Bangladesh Government’s brutal crackdown on student protestors

24th Aug 2018
Bangladesh Government’s brutal crackdown on student protestors

Students protest for reforms in the quota system in public service, April

(Photo: Nahid Sultan/Wikimedia Commons/CC BY-SA 4.0)

Talha Ahmad

Earlier this month, Bangladesh was rocked by protesting schoolchildren who were outraged by the death of two of their peers by a speeding bus at a roadside in the country’s capital, Dhaka.

The protesters, who started with calls for safer roads and the resignation of the President of Bangladesh Road Transport Workers’ Federation, Minister, Shahjahan Khan, soon imposed themselves in the role of managing many of Dhaka’s chaotic traffic. The students established order, forcing rickshaws to unclog the roads by riding in a single file. They checked drivers’ licenses and vehicles fitness certificates and in the process caught some high profile offenders including Government vehicles used by senior ministers, police officers and bureaucrats among others. It became quite a spectacle to see high profile politicians, senior police officers and even senior opposition leaders helplessly standing while students lectured them on the need to respect laws.

Chanting “we want justice”, students, mostly in their mid-teens, refused to leave the streets unless tangible steps were taken to address their concerns. Their demands, formulated into nine points; and included tougher laws to punish those who cause death and destruction on the road, provision for the death sentence, a robust system to ensure compliance with road safety regulations and a reformed system of regulation to ensure vehicles on the road meet minimum standards to improve safety on the roads.

Continuation of protest?

The latest series of protests brought the capital to a standstill and were fast spreading to other cities across the country comes only months after another major protest led by mostly university and college students, who demanded reforms to the country’s quota system. As many as up to 56 per cent of Government jobs, including the prestigious civil services posts, are reserved for people of a certain category, most notably are those who come from a family of freedom fighters. University students across the country walked out of classrooms and gathered in their respective universities demanding reform.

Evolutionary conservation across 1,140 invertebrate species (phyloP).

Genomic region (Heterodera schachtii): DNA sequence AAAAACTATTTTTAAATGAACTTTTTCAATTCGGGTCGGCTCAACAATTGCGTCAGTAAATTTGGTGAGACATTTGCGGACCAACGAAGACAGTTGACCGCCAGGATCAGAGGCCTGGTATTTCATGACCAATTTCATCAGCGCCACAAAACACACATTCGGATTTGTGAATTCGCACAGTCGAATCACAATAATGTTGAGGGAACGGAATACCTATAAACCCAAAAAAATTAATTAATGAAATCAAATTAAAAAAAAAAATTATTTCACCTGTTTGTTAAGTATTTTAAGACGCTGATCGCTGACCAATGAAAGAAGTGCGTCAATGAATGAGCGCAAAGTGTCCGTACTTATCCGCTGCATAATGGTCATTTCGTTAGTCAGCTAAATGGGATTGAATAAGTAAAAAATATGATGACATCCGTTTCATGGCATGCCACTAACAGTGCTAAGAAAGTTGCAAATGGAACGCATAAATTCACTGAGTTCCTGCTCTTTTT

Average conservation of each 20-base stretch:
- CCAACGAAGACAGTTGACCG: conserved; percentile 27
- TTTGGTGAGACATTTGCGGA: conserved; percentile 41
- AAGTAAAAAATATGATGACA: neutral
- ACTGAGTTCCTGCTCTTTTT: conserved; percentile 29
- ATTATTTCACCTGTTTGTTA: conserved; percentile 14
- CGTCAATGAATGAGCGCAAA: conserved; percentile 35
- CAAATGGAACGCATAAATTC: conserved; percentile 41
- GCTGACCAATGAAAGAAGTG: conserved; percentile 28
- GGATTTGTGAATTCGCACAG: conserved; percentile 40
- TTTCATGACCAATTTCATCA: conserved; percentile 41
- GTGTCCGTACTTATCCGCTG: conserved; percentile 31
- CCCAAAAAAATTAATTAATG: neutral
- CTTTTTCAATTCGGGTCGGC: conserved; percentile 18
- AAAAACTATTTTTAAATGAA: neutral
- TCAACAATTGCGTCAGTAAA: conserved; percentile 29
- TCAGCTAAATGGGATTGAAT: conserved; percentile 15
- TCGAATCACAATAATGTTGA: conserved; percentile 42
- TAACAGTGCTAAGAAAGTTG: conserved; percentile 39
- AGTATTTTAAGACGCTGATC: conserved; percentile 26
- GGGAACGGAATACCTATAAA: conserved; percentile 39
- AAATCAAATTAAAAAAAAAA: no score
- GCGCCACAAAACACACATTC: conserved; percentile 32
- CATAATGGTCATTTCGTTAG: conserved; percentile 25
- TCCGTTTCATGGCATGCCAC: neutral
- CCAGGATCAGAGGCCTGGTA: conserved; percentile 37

The protest was later called off temporarily following an assurance by Prime Minister Sheikh Hasina in the Parliament that there will be no quota system going forward.

However, in early July, leaders of the movement seeking reforms of the quota system sought to hold a press conference. They were frustrated that more than three months had elapsed since the announcement by Hasina and no official gazette was published, which lead to suspicion that the quota system may never be reformed and that her pledge may simply have been a bluff to tame the protest. While the leaders were preparing cautiously to hold a press conference to outline their demands, renew their call for reform and publish the gazette, men belonging to the Bangladesh Chhatra League (BCL), the student wing of the governing Awame League, had other plans.

In broad daylight, in the presence of police and at the heart of the Dhaka University, leaders of the quota reform movement were mercilessly beaten. Nurul Haque Nur, was beaten so badly that his life became endangered. But the BCL men refused to allow him to be taken for treatment. This sparked further protests and more violent suppression of the protest movement including sexual molestation of female leaders of the student movement. A number of the leaders of the reform movement were picked up from their residences, while some were later arrested, some became a victim of the infamous enforced disappearance a practice, widely blamed on the Government by local and international human rights activists and opposition political parties.